“Human Resources isn’t a thing we do, it is the thing that drives our business.” This quote speaks to a significant shift in mindset that has been taking place during the last 10 to 15 years in the field of Human Resources.
Prior to this momentous shift, when most people thought of Human Resources they would think of employee benefits and compliance with Federal and State Laws.
However, with the growing labor shortage and battle for talent taking place across every industry, organizations have come to recognize the two personalities of HR.
The first personality of Human Resources is the traditional or tactical component that as described above focuses on employee benefits and compliance. The tactical HR component is typically the first of the two personalities that is implemented into an organization as it is started and grows.
The second personality of Human Resources is the strategic component also called organizational or talent development. This strategic HR component focuses on creating an employer of choice culture through leadership and team development and talent recruitment, hiring and retention.
Human Resources is unique from other positions in a company in that the behavioral style and skills necessary to excel in strategic versus tactical HR are quite different.
Tactical HR requires a heavier detail orientation to manage complicated employee benefits programs and understand numerous regulations and laws.
Strategic HR requires more of a visionary and outgoing style that leads the development and execution of a plan to become the employer of choice in your industry.
Having both the strategic and tactical component of Human Resources is essential to attract and retain the talent needed to dominate your industry in today’s competitive marketplace.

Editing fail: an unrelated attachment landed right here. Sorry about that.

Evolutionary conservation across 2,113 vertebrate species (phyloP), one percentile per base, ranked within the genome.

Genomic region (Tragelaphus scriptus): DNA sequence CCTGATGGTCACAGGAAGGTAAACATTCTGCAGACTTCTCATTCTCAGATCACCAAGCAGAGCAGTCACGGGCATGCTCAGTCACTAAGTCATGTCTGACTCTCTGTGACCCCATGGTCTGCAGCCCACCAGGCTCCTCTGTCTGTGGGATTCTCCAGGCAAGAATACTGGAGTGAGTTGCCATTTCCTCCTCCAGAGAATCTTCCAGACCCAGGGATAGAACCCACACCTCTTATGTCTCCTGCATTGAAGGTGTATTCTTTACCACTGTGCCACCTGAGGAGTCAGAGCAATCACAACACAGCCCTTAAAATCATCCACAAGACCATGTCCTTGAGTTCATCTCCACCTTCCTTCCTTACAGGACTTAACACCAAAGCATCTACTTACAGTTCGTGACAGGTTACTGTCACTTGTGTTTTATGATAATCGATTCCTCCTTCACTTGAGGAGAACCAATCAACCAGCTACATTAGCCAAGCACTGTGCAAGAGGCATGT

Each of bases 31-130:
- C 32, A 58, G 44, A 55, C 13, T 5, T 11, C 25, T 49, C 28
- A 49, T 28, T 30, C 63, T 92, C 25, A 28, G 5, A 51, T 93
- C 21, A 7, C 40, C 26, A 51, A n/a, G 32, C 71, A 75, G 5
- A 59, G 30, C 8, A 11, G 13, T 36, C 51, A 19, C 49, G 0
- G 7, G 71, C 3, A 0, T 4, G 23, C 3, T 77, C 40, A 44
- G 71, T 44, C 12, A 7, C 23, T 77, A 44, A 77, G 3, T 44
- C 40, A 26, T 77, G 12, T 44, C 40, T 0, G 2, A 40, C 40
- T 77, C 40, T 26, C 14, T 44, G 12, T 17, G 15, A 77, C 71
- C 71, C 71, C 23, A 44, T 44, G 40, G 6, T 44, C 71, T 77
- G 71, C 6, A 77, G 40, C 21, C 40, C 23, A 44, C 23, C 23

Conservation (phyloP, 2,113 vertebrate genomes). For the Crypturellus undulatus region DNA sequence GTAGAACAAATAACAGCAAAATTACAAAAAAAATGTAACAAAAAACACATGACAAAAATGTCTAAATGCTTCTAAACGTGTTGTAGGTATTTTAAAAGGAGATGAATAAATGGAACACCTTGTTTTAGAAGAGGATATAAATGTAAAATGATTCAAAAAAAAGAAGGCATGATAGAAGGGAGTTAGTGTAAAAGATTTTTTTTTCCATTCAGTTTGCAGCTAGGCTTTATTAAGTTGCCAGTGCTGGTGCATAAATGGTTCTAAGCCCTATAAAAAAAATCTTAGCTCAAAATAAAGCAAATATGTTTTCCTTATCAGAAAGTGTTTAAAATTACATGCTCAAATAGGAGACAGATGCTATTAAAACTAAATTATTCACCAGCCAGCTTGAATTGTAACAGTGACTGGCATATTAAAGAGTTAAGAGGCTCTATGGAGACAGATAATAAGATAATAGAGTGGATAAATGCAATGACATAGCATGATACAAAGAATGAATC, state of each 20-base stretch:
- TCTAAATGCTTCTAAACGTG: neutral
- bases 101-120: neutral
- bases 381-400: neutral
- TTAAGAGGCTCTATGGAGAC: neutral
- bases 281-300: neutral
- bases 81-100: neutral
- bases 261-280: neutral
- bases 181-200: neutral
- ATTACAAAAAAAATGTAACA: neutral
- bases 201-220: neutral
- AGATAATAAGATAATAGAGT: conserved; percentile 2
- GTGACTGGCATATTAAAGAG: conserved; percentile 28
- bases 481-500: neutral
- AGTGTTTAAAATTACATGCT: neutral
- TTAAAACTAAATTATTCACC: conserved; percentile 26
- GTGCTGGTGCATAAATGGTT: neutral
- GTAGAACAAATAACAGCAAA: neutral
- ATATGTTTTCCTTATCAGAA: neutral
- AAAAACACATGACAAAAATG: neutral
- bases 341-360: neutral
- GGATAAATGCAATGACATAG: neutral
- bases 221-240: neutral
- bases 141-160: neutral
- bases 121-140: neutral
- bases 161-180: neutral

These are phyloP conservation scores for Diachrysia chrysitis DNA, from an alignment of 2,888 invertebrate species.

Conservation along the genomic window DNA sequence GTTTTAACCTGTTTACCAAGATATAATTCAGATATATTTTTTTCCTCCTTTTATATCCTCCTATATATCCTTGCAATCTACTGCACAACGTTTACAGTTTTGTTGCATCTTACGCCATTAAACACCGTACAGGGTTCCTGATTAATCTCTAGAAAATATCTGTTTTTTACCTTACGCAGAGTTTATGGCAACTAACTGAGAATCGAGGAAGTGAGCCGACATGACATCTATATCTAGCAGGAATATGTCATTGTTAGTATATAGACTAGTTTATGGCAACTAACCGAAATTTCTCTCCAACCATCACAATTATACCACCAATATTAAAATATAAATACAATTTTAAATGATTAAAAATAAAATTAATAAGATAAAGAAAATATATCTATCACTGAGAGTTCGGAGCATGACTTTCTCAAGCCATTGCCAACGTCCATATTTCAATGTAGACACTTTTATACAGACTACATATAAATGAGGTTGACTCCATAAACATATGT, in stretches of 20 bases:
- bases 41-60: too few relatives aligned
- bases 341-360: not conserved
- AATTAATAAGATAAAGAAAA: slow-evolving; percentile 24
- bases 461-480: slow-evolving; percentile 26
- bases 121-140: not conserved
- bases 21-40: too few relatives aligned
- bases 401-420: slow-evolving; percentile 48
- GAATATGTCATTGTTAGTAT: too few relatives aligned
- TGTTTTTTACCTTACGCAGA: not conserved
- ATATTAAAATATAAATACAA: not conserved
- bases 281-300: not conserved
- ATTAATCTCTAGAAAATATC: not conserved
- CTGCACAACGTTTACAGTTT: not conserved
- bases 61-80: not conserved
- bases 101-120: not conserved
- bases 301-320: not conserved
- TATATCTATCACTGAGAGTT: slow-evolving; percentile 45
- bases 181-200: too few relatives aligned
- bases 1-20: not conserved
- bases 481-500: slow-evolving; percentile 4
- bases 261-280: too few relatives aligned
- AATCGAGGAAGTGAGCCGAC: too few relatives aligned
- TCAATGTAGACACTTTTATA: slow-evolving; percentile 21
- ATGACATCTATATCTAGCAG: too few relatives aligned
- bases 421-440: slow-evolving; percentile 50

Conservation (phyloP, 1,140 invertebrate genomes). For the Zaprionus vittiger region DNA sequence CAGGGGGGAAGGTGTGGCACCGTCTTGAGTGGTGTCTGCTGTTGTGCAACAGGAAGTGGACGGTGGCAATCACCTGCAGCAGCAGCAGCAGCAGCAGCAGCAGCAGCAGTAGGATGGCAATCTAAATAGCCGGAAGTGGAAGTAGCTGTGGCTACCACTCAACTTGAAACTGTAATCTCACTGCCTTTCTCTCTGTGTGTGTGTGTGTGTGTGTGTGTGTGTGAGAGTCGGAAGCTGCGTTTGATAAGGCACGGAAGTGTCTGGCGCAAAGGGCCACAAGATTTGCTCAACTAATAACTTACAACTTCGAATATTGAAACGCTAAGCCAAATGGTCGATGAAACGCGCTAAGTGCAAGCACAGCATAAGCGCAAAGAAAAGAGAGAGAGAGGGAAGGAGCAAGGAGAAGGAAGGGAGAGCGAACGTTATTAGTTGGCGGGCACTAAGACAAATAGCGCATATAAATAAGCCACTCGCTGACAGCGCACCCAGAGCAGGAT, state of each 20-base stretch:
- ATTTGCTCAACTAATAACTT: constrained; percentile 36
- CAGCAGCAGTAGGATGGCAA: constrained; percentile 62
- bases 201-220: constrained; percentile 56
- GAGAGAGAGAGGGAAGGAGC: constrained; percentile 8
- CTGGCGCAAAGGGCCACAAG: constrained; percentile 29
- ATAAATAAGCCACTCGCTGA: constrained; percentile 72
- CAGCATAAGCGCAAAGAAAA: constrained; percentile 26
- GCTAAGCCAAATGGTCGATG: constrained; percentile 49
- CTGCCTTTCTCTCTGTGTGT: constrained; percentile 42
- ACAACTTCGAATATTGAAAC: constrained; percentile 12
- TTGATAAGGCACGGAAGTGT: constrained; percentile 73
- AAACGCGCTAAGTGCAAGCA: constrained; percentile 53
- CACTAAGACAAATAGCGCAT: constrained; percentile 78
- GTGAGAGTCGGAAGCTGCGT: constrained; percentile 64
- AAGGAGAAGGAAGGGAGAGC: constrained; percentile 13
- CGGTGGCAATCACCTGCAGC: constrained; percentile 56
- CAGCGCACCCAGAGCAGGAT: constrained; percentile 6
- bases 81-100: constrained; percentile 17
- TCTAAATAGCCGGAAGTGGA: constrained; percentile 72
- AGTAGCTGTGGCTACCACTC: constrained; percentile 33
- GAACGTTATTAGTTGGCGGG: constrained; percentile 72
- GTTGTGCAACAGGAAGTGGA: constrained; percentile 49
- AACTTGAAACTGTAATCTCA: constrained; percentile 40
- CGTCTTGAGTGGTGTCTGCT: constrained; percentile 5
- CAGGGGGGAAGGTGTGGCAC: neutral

To overcome the two unique personalities of Human Resources, larger organizations can support having two or more positions in the department to ensure that they have team members with both skill sets. They just must make sure they hire the right skill set for each position.
However, small to medium-size organizations struggle to implement both the strategic and tactical Human Resource positions because of the significant financial investment to have both skill sets. I have had countless discussions with company owners/leaders that have the tactical HR component in place but struggle to figure out how to implement just some of the fundamentals of strategic Human Resources. They recognize they need strategic HR to continue to grow their organization but struggle to envision how to do it.
One of the common discussions I have with leaders is about what are the greatest challenges facing their organization right now. Almost every discussion leads to identifying one of their top struggles as attracting and retaining the talent needed to grow their business.
To accomplish that, they recognize the need for strategic and tactical HR, but their limited options include the following:
•Stick with tactical HR and attract and retain talent through attractive employee benefits.
•Implement some aspects of strategic HR through outsourcing.
•The company leader gets the training to implement the fundamentals of strategic HR by becoming the Shepherd of the Talent of the organization.
Based on their specific situation we see organizations choose any one of these options. Sticking with tactical HR is a safe decision, but the company will often struggle to attract enough of the right talent. Outsourcing your strategic HR is certainly a viable option. However, that can be cost prohibitive and can be ineffective and inconsistent in the long term if the outsourced talent is not full time. That is why it’s important to offer training for the company leader to fulfill some of the essential strategic Human Resource functions and become the shepherd of the company’s talent. The leader is ultimately responsible for building a high-performance team, so becoming a student of behavioral sciences and the talent management processes is a natural fit for their position.
In many situations, the company leader will lead the development of the strategic HR component until company growth enables them to hire this skill set.
Focusing on both strategic and tactical Human Resources will lead to higher talent retention levels, a vibrant culture of growth and development, higher sales and profits to name a few.
Hiring and keeping a top-notch workforce is becoming increasingly difficult in today’s job market. It is vitally important for you to recognize the differences between tactical and strategic HR and lead your organization in how to excel at both to “Build the Team to Achieve Your Dream.”
Steve Van Remortel, president of Advisors Inc., is a professional speaker, strategist, adviser, and author of Stop Selling Vanilla Ice Cream.